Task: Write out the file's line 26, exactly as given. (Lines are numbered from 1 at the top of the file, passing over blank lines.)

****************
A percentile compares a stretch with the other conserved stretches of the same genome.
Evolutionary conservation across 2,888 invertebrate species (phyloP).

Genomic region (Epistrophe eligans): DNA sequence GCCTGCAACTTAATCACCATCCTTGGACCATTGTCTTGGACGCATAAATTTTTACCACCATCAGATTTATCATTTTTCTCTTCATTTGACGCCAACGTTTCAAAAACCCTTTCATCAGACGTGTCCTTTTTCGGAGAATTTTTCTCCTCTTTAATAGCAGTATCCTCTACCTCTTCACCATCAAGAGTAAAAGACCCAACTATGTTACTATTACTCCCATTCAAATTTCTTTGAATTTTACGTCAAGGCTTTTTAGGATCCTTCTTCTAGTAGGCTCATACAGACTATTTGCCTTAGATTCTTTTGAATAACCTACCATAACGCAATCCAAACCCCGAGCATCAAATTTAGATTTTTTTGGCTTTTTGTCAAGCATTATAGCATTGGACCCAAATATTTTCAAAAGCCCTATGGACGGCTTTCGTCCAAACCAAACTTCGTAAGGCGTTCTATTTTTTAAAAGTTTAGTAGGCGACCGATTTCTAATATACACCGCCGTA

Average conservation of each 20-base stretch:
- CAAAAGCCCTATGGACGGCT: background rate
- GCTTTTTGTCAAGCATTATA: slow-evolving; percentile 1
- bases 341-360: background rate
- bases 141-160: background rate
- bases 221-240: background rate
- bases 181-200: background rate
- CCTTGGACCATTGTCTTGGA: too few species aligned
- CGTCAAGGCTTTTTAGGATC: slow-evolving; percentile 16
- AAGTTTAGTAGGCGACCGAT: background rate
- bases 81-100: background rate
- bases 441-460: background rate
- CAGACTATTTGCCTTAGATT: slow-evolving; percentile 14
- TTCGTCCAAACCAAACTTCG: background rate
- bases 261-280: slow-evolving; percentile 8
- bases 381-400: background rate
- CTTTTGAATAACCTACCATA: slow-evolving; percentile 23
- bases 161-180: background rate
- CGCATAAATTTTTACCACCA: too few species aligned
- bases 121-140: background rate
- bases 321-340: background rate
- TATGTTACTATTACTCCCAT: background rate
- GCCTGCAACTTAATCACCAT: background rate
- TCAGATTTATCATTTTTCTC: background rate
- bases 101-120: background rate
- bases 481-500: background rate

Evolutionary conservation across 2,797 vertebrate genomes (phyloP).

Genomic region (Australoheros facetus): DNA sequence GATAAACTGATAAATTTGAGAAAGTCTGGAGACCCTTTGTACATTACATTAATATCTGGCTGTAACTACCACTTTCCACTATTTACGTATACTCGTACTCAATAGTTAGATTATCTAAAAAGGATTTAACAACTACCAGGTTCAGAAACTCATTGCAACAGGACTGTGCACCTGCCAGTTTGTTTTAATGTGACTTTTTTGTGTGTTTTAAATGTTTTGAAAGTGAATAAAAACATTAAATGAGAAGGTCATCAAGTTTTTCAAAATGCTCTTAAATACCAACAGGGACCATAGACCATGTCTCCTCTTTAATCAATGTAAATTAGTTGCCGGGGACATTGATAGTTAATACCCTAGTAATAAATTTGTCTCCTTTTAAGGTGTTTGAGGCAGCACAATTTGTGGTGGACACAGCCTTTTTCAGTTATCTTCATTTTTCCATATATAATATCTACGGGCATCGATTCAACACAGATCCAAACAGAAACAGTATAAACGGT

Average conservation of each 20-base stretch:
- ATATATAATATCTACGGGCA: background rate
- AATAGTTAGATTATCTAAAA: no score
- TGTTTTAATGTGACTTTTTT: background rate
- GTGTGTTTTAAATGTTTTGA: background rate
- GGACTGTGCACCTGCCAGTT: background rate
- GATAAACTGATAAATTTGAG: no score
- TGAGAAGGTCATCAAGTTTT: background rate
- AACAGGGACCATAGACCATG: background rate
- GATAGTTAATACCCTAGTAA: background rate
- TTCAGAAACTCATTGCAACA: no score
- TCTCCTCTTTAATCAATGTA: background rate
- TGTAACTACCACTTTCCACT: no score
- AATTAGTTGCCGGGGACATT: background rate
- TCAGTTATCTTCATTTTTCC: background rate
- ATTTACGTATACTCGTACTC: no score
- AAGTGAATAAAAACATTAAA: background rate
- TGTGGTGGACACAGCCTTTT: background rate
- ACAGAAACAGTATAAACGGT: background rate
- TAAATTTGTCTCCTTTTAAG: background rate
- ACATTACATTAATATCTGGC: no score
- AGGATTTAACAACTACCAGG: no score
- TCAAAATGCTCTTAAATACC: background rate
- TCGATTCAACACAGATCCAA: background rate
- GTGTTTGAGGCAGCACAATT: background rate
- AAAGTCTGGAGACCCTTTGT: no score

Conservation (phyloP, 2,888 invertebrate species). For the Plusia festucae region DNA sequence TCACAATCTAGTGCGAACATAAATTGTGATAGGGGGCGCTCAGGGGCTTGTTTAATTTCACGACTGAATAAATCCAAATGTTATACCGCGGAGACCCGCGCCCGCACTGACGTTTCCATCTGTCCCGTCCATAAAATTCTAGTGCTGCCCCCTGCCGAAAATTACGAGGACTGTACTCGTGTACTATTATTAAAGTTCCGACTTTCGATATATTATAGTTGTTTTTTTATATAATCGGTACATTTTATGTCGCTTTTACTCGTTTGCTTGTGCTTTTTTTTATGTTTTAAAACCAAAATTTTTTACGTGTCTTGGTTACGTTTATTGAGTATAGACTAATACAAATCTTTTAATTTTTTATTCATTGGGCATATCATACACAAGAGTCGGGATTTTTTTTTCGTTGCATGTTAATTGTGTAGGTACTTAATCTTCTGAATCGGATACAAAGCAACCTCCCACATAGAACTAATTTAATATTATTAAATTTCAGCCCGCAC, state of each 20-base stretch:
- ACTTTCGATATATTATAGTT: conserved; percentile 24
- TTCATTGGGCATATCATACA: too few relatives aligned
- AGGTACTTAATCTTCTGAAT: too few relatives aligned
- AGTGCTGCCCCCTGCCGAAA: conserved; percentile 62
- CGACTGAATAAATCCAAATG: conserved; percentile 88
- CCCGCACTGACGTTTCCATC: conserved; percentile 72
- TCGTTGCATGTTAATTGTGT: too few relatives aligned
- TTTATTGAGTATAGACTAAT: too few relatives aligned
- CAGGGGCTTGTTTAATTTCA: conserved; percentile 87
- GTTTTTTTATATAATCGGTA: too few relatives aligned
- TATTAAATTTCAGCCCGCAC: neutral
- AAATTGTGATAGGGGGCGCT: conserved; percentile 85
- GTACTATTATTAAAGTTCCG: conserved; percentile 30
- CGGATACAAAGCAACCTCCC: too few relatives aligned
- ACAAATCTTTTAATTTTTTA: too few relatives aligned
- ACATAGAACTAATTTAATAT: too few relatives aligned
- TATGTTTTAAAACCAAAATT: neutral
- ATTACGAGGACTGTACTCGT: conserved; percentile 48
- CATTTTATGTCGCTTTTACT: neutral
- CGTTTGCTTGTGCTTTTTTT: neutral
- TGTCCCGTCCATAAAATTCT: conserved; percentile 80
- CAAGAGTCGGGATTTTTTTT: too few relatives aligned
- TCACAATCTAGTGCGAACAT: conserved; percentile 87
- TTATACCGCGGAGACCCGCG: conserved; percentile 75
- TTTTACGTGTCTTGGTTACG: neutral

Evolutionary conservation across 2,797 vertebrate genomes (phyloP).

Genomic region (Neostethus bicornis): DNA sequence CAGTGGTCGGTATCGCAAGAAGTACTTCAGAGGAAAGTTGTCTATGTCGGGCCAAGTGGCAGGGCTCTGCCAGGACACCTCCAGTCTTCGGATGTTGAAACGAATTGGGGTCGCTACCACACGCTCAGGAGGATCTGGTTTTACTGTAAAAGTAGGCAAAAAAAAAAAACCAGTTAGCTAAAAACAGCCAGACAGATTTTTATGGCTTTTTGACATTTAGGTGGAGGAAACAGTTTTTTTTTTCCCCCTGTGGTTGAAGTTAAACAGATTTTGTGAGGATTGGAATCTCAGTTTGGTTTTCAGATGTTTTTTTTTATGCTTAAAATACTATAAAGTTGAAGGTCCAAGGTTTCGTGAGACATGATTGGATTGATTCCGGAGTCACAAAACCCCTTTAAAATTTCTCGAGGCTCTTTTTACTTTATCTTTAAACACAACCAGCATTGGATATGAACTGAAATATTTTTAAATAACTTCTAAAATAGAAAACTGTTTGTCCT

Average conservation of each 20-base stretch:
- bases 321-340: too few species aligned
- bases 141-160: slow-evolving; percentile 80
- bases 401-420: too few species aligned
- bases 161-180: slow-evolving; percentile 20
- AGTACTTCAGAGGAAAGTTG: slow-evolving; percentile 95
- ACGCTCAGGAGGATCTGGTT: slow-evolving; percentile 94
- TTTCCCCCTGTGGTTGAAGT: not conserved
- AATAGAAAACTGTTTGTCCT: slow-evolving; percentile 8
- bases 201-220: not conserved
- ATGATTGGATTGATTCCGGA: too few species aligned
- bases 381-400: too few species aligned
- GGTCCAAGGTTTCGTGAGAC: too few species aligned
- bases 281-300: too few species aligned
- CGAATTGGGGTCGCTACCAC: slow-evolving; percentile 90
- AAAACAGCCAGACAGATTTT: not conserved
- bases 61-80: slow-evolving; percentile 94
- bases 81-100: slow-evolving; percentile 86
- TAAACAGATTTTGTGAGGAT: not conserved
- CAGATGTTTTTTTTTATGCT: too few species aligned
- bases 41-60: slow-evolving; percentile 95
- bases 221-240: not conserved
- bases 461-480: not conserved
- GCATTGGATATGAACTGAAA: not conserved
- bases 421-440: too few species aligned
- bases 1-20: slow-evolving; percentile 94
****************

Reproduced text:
- GCCTGCAACTTAATCACCAT: background rate